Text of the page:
Citing salmonella concerns, the Food and Drug Administration has issued a mandatory recall for kratom products made by a Las Vegas company — and the federal agency says it’s the first time it has ever taken such an action after a company ignored a federal request for a voluntary recall.
An herbal supplement that is sometimes promoted as a safer substitute for opioids and is also used as a recreational drug, kratom is derived from plants that grow in several Asian countries. Its safety and legal standing have been the subject of both wide-ranging debate and threats of tighter federal regulation — but the FDA says this week’s recall is meant only to protect U.S. consumers from a pathogen.
“Triangle Pharmanaturals refused to cooperate with FDA despite repeated attempts to encourage voluntary recall,” the agency said at the top of its mandatory recall notice for a range of the company’s kratom products.
“This action is based on the imminent health risk posed by the contamination of this product with salmonella,” said FDA Commissioner Dr. Scott Gottlieb, “and the refusal of this company to voluntarily act to protect its customers and issue a recall, despite our repeated requests and actions.”
The recalled products include supplements such as Raw Form Organics Maeng Da Kratom Emerald Green, Raw Form Organics Maeng Da Kratom Ivory White, and Raw Form Organics Maeng Da Kratom Ruby Red. Those and any other kratom products made or handled by Triangle Pharmanaturals should be discarded, the agency said.
The mandatory recall comes days after the FDA formally sent a request for a voluntary recall to Triangle Pharmanaturals on March 30. That request was ignored, the agency says, adding that the company also did not respond to a follow-up order to cease distribution.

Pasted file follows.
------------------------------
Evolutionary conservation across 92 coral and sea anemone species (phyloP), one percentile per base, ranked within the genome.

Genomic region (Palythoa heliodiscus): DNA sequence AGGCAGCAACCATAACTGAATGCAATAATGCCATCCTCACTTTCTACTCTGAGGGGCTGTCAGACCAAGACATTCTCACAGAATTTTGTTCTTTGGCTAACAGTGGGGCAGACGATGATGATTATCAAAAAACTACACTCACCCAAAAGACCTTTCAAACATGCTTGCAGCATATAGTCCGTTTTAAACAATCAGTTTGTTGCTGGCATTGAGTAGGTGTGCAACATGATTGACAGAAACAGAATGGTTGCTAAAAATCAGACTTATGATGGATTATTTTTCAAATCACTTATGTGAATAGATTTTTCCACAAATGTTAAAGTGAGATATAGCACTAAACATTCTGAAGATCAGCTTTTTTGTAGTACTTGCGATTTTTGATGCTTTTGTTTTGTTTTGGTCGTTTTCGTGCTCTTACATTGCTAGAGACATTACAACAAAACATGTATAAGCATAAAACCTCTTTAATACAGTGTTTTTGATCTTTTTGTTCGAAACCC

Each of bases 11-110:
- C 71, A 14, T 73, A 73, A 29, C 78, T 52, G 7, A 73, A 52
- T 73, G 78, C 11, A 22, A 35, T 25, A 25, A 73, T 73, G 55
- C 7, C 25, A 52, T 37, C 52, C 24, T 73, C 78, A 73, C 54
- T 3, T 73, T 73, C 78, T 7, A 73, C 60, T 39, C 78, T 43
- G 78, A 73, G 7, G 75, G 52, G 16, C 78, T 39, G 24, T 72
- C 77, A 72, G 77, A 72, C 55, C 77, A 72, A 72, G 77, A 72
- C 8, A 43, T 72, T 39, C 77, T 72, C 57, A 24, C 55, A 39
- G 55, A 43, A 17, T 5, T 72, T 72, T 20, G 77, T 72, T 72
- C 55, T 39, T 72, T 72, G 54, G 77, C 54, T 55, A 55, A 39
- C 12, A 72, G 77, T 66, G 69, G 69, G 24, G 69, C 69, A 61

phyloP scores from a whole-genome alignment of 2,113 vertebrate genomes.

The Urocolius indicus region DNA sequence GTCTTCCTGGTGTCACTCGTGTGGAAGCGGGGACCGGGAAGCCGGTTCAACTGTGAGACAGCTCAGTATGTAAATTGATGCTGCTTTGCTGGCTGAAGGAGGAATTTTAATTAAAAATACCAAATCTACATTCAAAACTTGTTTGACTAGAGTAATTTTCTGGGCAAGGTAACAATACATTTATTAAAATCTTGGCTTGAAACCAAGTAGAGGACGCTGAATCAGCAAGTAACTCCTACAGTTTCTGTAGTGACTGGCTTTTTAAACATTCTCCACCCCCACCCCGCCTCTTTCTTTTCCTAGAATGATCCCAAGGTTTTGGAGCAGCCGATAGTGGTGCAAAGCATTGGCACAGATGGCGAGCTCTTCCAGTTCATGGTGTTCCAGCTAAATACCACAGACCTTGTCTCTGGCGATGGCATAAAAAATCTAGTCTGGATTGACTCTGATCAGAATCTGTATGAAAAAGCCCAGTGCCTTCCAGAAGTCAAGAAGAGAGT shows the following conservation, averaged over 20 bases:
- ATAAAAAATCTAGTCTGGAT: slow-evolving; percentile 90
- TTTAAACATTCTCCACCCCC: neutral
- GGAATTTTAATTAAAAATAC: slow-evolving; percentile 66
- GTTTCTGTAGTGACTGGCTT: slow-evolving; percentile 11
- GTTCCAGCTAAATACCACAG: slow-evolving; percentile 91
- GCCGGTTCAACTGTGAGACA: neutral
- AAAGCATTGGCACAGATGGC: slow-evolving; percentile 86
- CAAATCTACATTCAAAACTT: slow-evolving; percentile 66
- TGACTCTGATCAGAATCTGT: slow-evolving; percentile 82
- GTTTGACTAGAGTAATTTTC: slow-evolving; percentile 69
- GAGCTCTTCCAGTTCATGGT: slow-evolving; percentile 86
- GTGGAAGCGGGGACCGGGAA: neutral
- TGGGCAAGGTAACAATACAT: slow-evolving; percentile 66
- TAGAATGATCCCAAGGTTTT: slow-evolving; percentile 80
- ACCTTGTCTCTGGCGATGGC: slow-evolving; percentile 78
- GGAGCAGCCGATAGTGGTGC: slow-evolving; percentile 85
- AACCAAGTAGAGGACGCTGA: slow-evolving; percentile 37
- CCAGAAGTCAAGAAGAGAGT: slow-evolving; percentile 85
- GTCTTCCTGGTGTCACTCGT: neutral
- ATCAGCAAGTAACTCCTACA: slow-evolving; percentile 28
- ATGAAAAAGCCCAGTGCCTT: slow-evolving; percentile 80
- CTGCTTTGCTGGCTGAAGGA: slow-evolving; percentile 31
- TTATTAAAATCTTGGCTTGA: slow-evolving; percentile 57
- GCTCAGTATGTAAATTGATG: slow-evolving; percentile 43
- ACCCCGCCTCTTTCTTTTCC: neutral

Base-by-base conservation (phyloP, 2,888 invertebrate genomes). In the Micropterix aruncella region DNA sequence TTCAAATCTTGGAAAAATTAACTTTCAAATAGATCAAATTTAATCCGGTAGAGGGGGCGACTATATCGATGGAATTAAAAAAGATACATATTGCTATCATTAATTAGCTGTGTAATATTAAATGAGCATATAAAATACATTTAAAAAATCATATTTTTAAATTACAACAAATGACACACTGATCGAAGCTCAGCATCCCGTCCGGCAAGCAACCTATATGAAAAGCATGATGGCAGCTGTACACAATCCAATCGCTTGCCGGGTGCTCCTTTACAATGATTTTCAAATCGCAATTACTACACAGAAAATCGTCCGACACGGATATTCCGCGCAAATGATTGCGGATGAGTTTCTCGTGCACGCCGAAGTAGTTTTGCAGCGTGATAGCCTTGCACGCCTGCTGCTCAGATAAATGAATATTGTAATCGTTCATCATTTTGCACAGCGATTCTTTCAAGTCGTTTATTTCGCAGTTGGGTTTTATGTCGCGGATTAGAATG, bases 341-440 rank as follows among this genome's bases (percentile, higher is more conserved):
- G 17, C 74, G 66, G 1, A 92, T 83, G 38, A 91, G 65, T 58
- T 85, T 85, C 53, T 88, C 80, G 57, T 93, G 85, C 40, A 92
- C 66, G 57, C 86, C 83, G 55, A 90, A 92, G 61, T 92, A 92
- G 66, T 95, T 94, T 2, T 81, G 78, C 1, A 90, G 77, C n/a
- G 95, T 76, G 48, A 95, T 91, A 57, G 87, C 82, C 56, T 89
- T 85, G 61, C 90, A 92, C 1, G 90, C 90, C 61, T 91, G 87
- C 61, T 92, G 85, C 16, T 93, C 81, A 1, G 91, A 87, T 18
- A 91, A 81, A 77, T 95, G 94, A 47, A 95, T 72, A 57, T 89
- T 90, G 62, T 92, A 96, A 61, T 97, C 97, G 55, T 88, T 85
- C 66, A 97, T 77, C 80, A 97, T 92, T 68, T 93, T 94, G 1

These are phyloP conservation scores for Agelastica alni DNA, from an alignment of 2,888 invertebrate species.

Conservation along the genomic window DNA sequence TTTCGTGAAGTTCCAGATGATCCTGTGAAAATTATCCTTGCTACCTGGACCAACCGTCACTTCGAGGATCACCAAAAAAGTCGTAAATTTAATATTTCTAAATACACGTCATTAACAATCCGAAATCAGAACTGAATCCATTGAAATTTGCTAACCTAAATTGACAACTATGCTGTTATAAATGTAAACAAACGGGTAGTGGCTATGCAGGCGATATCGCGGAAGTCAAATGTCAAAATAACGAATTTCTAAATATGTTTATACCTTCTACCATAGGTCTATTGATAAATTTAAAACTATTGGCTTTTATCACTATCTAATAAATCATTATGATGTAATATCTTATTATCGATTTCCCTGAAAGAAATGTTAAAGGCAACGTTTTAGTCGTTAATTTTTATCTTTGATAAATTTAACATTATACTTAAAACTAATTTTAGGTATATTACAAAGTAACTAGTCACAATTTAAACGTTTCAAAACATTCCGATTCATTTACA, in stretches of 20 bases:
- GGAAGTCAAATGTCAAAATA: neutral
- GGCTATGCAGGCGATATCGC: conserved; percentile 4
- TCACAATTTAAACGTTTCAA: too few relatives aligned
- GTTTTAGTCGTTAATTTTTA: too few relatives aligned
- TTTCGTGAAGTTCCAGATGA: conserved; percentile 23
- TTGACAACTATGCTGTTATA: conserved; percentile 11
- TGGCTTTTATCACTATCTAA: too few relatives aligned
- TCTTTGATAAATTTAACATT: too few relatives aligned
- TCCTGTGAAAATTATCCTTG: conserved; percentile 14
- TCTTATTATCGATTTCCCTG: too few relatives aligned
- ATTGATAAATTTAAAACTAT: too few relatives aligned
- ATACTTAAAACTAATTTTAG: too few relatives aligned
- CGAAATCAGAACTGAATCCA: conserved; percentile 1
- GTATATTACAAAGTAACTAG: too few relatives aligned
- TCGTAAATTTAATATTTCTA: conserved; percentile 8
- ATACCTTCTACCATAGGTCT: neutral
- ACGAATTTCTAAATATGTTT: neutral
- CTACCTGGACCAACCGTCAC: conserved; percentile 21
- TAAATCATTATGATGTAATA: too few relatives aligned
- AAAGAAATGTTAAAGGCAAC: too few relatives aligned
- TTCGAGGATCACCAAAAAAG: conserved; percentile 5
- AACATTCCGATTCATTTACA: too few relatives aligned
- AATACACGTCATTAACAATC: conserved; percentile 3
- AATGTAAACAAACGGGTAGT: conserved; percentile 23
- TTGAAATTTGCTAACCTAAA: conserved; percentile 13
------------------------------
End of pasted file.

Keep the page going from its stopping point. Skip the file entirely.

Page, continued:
In addition, the FDA says, its “investigators were denied access to the company’s records relating to potentially affected products and Triangle employees refused attempts to discuss the agency’s findings.”
A website associated with Triangle Pharmanaturals is no longer online; neither is its Facebook page. According to Nevada public records, the company is a limited liability company that filed its articles of organization on April 4, 2017.
The FDA says six samples of the company’s kratom products tested positive for salmonella, including two samples that were sold at a store called Torched Illusions in Tigard, Ore., and were collected by the Oregon Public Health Division.
It’s only the third time the FDA has invoked its mandatory recall authority — but the agency says it’s the first time it has had to order a mandatory recall because a company chose not to follow its order of a voluntary recall.
According to the FDA, the recall dispute played out as it tried to shut down a multistate outbreak of salmonella cases the FDA says have been linked to “numerous brands of kratom-containing products.” The strains of salmonella bacteria in Triangle’s kratom products are different from the ones in that outbreak, the agency says.
Describing the risk posed by the contaminated products, the FDA states:
“Most people infected with salmonella develop diarrhea, fever and abdominal cramps 12 to 72 hours after infection. The illness usually lasts 4 to 7 days, and most people recover without treatment. However, in the current salmonellosis outbreak associated with kratom products, unusually high rates of individuals have been hospitalized for their illness.”